I know well that it is so;
but how can a man be justified before God?
Should one wish to contend with him,
he could not answer him once in a thousand times.
God is wise in heart and mighty in strength;
who has withstood him and remained unscathed?
In a vision the Prophet Isaiah saw the Lord sitting on his throne in the temple, high above the priests and their clouds of incense, while seraphic angels cried, “Holy, Holy, Holy is the Lord God of Hosts!” That vision informed the rest of his writing, and the writings of the two other “Isaiahs” who added to the book. The vision inspired the liturgies of the Christian church, especially with our “song of the angels” in the Eucharistic prayer. It had a deep impact on the imagination of Saint Francis, the “seraphic saint,” who saw in a vision the Crucified Lord with the wings of a seraphic angel.
Isaiah saw God as magnificent, powerful, benevolent, beautiful and altogether adorable. He is worthy of all praise. As Saint Francis said, “You are holy, God, and all your deeds are wonderful.”
The Wise Man Job has a similar experience of God, though perhaps less colorful. It is a moralistic vision; God’s goodness is beyond question despite his overwhelming power. That is not how we ordinarily experience power in our corrupt world. Although the powerful make claims of generosity, innocence and goodness, clouds of suspicion follow them. There is no one so rich, benevolent or wise as to satisfy the demands of poverty. The needy always feel they’re being cheated of their rights.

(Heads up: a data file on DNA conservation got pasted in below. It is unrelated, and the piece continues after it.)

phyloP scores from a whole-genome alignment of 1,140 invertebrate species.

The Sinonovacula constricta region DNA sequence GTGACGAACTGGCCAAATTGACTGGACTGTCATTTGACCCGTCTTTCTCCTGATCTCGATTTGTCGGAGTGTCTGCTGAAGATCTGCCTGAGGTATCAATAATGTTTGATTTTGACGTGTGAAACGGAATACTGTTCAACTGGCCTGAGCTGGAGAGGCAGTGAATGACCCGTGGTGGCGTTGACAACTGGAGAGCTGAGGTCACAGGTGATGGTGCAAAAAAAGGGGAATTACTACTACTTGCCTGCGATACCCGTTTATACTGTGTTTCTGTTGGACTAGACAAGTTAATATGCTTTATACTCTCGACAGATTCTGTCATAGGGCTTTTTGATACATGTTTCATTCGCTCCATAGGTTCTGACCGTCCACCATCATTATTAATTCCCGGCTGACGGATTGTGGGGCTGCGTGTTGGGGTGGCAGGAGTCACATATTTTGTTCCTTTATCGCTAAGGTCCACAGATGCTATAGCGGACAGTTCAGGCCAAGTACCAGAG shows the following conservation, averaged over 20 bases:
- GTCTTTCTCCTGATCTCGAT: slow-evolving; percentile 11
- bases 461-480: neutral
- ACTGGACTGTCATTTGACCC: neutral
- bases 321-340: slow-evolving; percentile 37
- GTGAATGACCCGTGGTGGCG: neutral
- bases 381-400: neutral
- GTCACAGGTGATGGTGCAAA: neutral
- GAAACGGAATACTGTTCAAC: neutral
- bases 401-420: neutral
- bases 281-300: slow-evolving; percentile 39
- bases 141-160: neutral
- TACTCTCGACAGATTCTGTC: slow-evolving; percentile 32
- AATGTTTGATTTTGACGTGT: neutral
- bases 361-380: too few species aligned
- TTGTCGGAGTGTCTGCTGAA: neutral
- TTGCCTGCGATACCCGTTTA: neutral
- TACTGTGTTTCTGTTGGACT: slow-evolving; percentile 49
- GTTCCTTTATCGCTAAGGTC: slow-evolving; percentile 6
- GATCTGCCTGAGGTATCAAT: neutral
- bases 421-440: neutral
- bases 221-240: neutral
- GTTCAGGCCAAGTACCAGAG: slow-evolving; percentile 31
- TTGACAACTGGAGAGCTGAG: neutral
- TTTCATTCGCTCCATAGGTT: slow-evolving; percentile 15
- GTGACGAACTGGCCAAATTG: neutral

Tempered by physical pain and crippling disappointment, Job’s vision is painted in shades of grey. "Why do the innocent suffer?" he demands. "Is this fair?"
Few would claim to be satisfied by the resolution in the closing chapters of the Book of Job. According to the story, God appeared to Job and demanded, “Who are you to question me?” That answer had already been proposed by the sages who visited Job and by the loudmouthed Elihu.
There are no words to answer Job except the Word who became flesh; the word who was as meek and silent as a sacrificial lamb, even when he was led to slaughter.
This question of theophany appears in many forms in hospital ministry; it probably appears as often in schools, jails and parishes. Some people find it a plausible excuse for leaving the faith. But there is little satisfaction in that answer either. That option only ignores the conundrum of human existence, “Why are we here?”
The other day I raised a similar question among the Veterans searching for sobriety. I pointed out that we human beings are never satisfied; we always want more. More pleasure, more freedom, more security, more love. One fellow got up and walked out. I can’t blame him; I’ve thought of doing the same.
Perhaps Job and Isaiah were satisfied because they saw what Francis saw in Jesus’ crucifixion, the astonishing beauty of God. If it only stuns the mind into silence, it fulfills everything in the heart.